The science fantasy angle will always be there with any Sun Eater project, but what most people think of as genres I think of as being pretty porous and blurry and the mix has been different in each of the books in the series. The first book was a bit of a picaresque, a bit of a bildungsroman; where the second was kind of a Gothic novel in space in a lot of ways; and the third was a political thriller and a war novel. Kingdoms Of Death, by contrast, has elements of the horror story and the dystopian novel, but it’s still going to feel very much in keeping with the traditions of the series as a whole.
Speaking of the previous books, are there any writers or specific stories that had a particularly big influence on Kingdoms Of Death but not on the other Sun Eater novels?
Shusako Endo’s great novel Silence plays a bit of a role here. As a Catholic myself, I’ve always struggled with the apparent quietness and seeming indifference of God, and that’s very much a theme in play here, alongside the failure of relations between totally foreign cultures. That’s probably the single biggest influence here that’s new, so to speak but the classic sci-fi and Western Canon mainstays are here again in force as well.
How about non-literary influences; was Kingdoms Of Death influenced by any movies, TV shows, or games?
Not specifically. I’ve talked before about the profound influence Japanese RPGs have had on my storytelling instincts, particularly regarding plot structure (I think I tend toward something like the Japanese 4-act structure over the Aristotelian 5-act model we’re all familiar with, though others may disagree), but I struggle to think of a specific example here.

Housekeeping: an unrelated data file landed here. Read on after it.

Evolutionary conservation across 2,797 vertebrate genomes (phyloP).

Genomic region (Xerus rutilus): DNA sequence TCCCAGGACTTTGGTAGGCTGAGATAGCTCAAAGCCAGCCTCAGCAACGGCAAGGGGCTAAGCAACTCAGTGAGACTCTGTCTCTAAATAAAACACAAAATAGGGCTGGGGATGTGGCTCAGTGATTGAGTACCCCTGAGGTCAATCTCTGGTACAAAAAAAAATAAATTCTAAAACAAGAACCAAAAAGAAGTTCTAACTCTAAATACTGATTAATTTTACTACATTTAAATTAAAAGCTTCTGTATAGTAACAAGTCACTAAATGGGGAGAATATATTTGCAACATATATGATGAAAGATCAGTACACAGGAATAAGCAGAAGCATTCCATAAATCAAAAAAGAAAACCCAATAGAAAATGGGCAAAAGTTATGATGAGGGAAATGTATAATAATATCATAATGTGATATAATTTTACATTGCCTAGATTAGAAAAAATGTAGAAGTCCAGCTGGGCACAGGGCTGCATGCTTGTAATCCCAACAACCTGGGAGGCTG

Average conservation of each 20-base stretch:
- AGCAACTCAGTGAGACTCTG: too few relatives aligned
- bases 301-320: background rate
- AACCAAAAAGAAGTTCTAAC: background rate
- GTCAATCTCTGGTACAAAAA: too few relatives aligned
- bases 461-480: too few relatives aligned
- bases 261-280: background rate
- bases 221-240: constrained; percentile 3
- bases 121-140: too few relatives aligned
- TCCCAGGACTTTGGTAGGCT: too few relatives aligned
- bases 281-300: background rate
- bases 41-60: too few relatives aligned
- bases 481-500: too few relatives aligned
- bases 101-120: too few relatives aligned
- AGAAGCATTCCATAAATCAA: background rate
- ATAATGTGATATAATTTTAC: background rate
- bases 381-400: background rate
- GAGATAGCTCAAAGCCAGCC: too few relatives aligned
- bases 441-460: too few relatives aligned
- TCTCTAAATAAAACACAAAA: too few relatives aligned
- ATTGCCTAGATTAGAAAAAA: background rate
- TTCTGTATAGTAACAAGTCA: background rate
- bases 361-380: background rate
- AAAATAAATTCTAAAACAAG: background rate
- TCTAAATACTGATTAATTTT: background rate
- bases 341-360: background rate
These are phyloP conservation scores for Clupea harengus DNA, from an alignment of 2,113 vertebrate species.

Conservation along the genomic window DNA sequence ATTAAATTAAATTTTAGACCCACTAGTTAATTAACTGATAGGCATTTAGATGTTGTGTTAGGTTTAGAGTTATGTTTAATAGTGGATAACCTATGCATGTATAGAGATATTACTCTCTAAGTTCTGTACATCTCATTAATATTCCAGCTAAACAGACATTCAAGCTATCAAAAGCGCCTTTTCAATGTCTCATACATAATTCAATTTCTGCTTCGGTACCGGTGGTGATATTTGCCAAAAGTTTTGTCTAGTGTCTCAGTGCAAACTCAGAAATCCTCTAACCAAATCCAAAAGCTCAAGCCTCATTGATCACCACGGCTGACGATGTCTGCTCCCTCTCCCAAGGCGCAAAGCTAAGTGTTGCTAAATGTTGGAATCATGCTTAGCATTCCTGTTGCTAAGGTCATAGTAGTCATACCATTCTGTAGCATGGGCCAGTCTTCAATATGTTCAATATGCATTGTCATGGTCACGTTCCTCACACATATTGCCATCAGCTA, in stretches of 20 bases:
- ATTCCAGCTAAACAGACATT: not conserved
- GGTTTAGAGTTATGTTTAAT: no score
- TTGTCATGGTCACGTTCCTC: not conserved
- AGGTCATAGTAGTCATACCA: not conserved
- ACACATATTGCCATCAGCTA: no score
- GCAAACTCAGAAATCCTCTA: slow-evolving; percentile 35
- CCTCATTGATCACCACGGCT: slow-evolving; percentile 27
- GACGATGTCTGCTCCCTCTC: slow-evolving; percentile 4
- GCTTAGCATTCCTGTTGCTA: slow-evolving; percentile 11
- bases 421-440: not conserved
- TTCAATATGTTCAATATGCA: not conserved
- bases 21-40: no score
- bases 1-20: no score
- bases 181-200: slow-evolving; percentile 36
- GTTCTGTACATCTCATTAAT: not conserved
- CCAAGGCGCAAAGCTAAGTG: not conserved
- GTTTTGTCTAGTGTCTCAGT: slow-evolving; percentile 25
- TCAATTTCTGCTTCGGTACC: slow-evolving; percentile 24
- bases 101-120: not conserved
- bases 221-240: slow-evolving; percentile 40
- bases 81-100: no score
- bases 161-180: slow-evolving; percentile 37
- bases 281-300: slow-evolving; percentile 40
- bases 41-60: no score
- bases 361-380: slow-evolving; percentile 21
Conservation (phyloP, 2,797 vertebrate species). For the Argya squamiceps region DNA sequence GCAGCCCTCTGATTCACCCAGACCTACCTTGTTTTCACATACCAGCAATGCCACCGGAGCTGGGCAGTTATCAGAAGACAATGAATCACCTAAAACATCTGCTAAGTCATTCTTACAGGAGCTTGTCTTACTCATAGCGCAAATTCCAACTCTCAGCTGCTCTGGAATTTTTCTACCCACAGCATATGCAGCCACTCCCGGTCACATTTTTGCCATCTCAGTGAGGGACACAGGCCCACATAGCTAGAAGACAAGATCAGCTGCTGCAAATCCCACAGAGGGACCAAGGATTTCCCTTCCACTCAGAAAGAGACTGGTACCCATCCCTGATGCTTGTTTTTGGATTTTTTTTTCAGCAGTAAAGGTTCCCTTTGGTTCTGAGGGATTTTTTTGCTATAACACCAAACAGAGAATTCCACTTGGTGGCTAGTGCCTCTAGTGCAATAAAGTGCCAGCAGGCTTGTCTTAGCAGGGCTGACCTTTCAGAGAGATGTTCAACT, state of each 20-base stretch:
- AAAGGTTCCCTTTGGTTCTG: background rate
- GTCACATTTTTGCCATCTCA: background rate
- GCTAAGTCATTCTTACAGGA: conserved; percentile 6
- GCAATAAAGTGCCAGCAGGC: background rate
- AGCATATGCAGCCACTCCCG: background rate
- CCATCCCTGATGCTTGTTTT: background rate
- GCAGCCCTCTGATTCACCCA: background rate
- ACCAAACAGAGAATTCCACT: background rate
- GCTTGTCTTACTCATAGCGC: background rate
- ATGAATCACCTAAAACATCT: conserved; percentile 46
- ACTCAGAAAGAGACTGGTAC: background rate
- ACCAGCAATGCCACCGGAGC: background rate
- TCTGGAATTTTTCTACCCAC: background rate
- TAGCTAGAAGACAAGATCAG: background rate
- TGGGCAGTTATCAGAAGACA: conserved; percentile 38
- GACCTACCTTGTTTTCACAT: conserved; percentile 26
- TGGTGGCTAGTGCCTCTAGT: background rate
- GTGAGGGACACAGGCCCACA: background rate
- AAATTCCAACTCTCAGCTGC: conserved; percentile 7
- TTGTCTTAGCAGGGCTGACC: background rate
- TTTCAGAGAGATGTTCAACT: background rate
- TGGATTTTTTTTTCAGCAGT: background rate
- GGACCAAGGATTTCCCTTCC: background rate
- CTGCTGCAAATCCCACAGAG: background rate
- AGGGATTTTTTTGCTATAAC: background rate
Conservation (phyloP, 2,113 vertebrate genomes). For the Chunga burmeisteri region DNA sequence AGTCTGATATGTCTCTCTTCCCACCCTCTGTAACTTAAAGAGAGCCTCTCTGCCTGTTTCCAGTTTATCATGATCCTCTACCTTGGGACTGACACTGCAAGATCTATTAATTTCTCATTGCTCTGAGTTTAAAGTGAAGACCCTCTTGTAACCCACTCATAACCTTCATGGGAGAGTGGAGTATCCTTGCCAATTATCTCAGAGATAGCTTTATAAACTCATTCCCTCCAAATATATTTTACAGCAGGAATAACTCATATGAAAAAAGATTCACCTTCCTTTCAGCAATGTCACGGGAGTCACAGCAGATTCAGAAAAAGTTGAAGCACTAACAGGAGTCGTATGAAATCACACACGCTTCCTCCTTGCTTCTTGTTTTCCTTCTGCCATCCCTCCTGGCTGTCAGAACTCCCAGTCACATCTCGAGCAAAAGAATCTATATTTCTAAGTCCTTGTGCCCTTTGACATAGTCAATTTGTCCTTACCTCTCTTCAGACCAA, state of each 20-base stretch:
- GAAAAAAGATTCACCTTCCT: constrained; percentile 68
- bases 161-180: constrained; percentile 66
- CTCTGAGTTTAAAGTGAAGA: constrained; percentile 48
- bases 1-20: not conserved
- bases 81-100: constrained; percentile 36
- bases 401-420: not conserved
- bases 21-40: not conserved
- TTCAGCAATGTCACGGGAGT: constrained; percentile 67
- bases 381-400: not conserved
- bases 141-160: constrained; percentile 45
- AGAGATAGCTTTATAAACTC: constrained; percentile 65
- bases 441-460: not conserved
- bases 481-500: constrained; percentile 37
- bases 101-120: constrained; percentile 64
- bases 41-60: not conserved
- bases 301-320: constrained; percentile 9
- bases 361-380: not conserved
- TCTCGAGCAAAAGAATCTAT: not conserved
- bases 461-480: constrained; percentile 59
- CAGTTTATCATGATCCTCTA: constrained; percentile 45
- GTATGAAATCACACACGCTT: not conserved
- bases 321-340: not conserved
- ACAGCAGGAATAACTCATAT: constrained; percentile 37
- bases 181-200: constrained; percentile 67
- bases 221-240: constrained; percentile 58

Along with writing The Sun Eater saga, you’ve also edited or co-edited a number of anthologies, including the sci-fi space opera collection Sword & Planet [which you can read more about here], and the military sci-fi collection World Breakers [which you can read more about here]. How do you think working on those collections, and with other authors, may have specifically influenced Kingdoms Of Death?
The foremost way the anthologies have impacted my novels is that they’ve allowed me the chance to write short stories in The Sun Eater universe. I’ve done more than a dozen stories now, for the Baen anthologies and in other places, and those stories have allowed me to broaden and deepen the world in directions I’d not have been able to otherwise. Many of those stories have impacted the worldbuilding, the backstory, and even the plot of the novels in interesting ways (though none of them is necessary for folks reading the books). That’s been very fun.
Along with Kingdoms Of Death, you and Hank Davis co-edited the upcoming anthology Time Troopers. What is that collection about?
Time Troopers is a collection of mostly reprinted classic stories featuring time travel and some military connection, be that an outright time war, or the time travelers visit a war, or time travelers alter history in some way involving conflict.
You and Sean C.W. Korsgaard also co-edited an upcoming anthology of alien archaeology stories called Worlds Long Lost, which is due out December 6. Do you think Worlds was influenced at all by working with Hank Davis on Time Troopers?
I think all my anthologies have been influenced by my time working with Hank. Along with Tony Daniel, he taught me how to go about building these anthologies in the first place. That being said Worlds Long Lost is all original stories, and my books with Hank were all classic reprints, so it’s a very different beast.